I’ve been an IT professional for more than 20 years now. I was a network engineer only briefly, but I’ve worked virtually all of my career with network engineers. You can have a long career as a network engineer, make good money, and possibly even enjoy it. Even if you don’t, it’s not hard to step from the role of network engineer into security. So here’s how to become a network engineer.
Education to get to become a network engineer
Some of the first questions my local school district asks on its annual career day is what education or training is necessary to get your job. I recommend getting at least an associates degree in something related to IT, or be working on one. Many colleges will let you specialize in networking. Do that if you can. Some companies will gladly hire talented people who are still working on their degrees. But many HR departments are too gun-shy to be willing to take a chance on someone they consider unproven.
Getting the degree proves at least two things that employers value. It proves you can finish something you started. It also proves, in their mind at least, that you have some book knowledge relevant to the job. Whether the second thing is actually true is debatable. Getting a job is a game in some ways, and I’m just telling you how to play the game. Having a college degree is important.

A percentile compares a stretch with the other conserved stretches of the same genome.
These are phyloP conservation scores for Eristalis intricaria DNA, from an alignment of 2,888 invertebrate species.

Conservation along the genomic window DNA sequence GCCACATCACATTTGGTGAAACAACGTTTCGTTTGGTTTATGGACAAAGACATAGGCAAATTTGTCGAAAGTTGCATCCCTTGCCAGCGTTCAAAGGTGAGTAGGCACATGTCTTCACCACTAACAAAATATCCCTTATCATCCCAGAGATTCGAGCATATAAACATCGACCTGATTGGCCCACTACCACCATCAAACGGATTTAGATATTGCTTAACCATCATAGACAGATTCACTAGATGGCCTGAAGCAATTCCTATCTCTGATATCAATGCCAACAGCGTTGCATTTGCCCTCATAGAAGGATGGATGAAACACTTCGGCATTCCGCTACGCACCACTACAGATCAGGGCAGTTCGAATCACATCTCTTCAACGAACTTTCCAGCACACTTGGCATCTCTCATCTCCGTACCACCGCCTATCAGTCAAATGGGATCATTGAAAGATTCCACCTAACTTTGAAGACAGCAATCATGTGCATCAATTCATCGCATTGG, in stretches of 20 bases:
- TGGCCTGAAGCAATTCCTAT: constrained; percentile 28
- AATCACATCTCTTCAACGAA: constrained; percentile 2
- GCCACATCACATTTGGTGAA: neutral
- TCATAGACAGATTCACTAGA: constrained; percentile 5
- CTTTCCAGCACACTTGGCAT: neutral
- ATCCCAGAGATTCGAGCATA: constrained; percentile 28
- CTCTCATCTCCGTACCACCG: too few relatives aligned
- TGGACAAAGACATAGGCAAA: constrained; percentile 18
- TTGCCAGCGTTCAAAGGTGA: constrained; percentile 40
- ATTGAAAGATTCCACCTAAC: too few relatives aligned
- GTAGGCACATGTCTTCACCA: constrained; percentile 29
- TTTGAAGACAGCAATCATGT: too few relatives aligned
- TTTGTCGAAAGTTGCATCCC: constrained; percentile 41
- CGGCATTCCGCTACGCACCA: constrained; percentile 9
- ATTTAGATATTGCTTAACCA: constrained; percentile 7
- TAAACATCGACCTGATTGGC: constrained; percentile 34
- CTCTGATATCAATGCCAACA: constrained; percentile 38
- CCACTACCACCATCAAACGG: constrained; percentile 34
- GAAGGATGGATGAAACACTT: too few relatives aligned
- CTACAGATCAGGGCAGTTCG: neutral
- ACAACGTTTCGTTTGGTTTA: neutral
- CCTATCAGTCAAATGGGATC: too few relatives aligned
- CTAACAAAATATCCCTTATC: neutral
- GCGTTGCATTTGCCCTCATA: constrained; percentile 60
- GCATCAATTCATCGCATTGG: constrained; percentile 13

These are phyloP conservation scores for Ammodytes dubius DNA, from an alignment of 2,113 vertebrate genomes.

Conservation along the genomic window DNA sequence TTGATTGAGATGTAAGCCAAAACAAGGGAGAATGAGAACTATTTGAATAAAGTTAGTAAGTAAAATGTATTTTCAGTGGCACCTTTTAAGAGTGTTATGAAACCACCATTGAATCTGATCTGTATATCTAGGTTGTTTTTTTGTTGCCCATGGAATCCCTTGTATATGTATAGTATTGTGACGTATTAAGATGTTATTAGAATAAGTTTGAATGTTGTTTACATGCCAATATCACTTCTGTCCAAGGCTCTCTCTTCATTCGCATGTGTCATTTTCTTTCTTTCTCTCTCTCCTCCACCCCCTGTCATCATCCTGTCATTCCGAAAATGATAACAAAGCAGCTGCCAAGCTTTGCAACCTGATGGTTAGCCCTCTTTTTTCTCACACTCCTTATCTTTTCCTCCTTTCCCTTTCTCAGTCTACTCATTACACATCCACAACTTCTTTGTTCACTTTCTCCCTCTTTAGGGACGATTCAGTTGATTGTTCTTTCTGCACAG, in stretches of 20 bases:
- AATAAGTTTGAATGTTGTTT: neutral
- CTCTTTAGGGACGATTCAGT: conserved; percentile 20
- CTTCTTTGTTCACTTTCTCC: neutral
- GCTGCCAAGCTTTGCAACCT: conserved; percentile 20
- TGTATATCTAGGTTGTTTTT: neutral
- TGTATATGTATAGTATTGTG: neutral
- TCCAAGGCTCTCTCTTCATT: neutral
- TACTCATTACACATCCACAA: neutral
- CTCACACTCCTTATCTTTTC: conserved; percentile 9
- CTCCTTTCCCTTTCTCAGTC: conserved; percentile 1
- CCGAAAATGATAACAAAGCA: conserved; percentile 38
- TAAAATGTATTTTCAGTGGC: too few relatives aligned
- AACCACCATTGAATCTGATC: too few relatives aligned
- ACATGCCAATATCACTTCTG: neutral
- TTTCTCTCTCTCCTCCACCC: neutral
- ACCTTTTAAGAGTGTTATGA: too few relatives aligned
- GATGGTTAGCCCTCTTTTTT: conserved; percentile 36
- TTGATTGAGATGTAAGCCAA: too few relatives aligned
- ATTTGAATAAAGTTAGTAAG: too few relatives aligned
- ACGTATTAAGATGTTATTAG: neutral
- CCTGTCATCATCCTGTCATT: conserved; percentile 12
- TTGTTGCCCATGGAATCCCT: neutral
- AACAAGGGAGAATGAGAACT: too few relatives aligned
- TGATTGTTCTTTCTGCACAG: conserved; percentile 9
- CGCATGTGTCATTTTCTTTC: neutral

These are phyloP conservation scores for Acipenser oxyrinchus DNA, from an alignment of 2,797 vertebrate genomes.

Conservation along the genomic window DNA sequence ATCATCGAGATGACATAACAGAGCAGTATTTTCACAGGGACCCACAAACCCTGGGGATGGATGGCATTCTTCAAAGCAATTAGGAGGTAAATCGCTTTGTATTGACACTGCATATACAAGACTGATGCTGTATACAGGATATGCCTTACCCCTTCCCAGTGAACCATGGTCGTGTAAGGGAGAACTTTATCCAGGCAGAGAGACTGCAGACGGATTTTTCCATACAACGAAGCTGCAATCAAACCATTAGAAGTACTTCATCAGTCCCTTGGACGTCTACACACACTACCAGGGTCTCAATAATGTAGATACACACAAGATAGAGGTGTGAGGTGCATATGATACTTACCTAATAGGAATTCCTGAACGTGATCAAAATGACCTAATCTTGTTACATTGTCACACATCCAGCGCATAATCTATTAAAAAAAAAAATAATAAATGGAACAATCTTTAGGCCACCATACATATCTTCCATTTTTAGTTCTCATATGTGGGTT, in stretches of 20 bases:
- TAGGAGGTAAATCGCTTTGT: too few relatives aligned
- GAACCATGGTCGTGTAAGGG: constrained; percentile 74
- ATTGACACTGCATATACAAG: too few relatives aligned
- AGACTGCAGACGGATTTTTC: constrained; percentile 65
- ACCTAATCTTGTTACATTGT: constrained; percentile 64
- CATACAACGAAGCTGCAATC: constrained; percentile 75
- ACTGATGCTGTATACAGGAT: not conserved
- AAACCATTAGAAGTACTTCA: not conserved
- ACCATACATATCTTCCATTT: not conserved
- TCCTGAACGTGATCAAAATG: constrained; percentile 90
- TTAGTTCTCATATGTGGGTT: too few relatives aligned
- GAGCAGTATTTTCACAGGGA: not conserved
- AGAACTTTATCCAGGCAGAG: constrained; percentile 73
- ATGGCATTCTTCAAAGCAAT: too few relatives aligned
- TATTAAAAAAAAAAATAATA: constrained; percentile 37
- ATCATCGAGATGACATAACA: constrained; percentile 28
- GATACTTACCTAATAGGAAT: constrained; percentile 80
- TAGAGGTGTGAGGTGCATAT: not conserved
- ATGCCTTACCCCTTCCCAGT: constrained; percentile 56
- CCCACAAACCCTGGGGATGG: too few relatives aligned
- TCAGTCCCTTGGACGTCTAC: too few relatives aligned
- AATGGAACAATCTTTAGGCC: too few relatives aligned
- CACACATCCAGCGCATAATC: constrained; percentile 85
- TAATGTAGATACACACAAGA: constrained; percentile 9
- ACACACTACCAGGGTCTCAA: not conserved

I can tell you from my own experience that in spite of having 20 years of experience in IT and having graduated college in the 1990s before modern IT had existed long enough to be able to teach it, not having some degree in IT has kept me from getting interviews. Had I gone back to school early in my career and gotten an associates degree in IT, even if it was from a crummy rocks-for-jocks school, my career would have turned out differently.
Get an internship
One advantage to getting a degree is it can put you in position to get an internship. The hands-on, real-world experience of being an intern can really position you to get a job once you graduate. The interns I’ve met who worked on projects, listened in on conversations and went out of their way to ask questions of the smartest people in the room got jobs quickly, and got better jobs than people who didn’t intern.